You can’t completely offset higher rates in your state, but you can lessen the blow by shopping around. Get quotes for the same level of coverage from at least three home insurance companies. Make sure you ask about discounts, including bundling discounts.

How much HO6 condo insurance do I need?

The amount of condo insurance coverage you’ll need depends on what the condo association master insurance policy covers. If the master policy is a bare walls policy, you’ll need more coverage. But, if the condo association’s insurance is an all-in or all-inclusive policy, you may not need quite as much coverage. Determining how much condo insurance you’ll need can get tricky for this reason.

We recommend speaking with your insurance agent to discuss the master policy and what you need in an HO6 policy to fill all the gaps.

What is the difference between HO-3 and HO-6 insurance?

Unlike HO6 for condominium owners, an HO3 policy is a standard homeowners insurance policy. Here are some of the main differences between an HO3 and an HO6 insurance policy.

Difference pointsHO-6HO-3
Who needs itCondo ownersHomeowners
Dwelling coverageInterior onlyInterior,exterior and other structures
Personal property coverageCovered for named perilsCovered for named perils
Liability coverageCoveredCovered
Medical payments coverageCoveredCovered
Loss of use coverageCoveredCovered
Loss assessment coverageSometimes coveredN/A
RequiredRequired by lenders,sometimes required by condo associations.Required by lenders
Dwelling value payoutReplacement costActual cash value

Frequently asked question

What is the rule of thumb for condo insurance?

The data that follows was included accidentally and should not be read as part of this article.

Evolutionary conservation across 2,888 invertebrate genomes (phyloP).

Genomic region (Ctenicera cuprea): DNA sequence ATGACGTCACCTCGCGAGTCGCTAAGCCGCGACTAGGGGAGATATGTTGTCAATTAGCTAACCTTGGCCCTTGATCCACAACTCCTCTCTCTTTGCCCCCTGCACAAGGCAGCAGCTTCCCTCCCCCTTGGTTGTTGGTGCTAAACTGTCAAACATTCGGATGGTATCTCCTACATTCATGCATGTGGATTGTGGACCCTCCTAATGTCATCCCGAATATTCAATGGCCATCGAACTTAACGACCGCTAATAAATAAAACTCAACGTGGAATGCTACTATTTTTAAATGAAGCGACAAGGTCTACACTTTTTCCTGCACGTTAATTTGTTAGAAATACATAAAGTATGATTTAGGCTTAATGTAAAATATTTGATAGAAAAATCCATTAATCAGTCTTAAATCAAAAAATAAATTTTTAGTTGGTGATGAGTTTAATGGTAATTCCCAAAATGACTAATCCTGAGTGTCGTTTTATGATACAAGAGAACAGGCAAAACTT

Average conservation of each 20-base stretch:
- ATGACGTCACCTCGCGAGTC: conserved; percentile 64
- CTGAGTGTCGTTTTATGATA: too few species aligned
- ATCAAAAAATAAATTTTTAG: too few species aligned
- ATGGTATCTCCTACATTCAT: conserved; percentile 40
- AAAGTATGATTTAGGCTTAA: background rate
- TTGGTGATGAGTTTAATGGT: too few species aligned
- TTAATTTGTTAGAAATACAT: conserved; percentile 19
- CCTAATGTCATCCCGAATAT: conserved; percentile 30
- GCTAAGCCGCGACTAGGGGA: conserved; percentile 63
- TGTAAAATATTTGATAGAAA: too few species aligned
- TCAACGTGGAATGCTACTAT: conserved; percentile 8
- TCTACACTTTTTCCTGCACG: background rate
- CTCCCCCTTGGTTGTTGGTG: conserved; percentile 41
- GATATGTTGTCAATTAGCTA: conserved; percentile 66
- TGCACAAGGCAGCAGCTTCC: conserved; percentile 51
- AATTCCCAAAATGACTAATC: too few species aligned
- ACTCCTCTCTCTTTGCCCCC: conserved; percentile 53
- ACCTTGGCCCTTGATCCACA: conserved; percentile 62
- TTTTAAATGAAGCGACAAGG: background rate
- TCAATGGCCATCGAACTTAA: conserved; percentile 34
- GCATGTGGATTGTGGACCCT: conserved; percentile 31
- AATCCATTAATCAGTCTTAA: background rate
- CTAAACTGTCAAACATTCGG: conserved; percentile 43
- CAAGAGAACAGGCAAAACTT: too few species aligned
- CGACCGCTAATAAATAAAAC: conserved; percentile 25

The below mentioned are the factors which can affect condo insurance rates: 

  • The cost of repairing your condo is determined by the age of your property, the assessed value of your unit, and several other factors. Furthermore, according to the condo association’s rules, unit owners may be required to maintain a certain level of insurance. 
  • The homeowners in disaster-prone areas – such as flood zones, hurricanes, tornadoes, wildfires, mudslides, hail, and earthquakes – will have to pay more for their condo insurance coverage because these events are not covered by standard insurance.  

These factors are the thumb rule to deciding how much condo insurance you will need. Considering the above-mentioned factors, the homeowners can decide if they wish to add any extra coverages apart from the ideal HO-6 condo insurance policy.  

What is walls in insurance coverage?  

A basic condominium master policy will cover two things – general liability for association and property damage coverage for shared areas. This policy usually chooses from the 3 available types of coverage – Bare walls, single entity, and All-in or all-inclusive.  

Here, the walls in, also known as bare walls insurance coverage implies that your home’s inside is at least covered by the Association. Basic flooring, cabinets, plumbing, and electrical equipment are typically covered under the Association’s insurance coverage.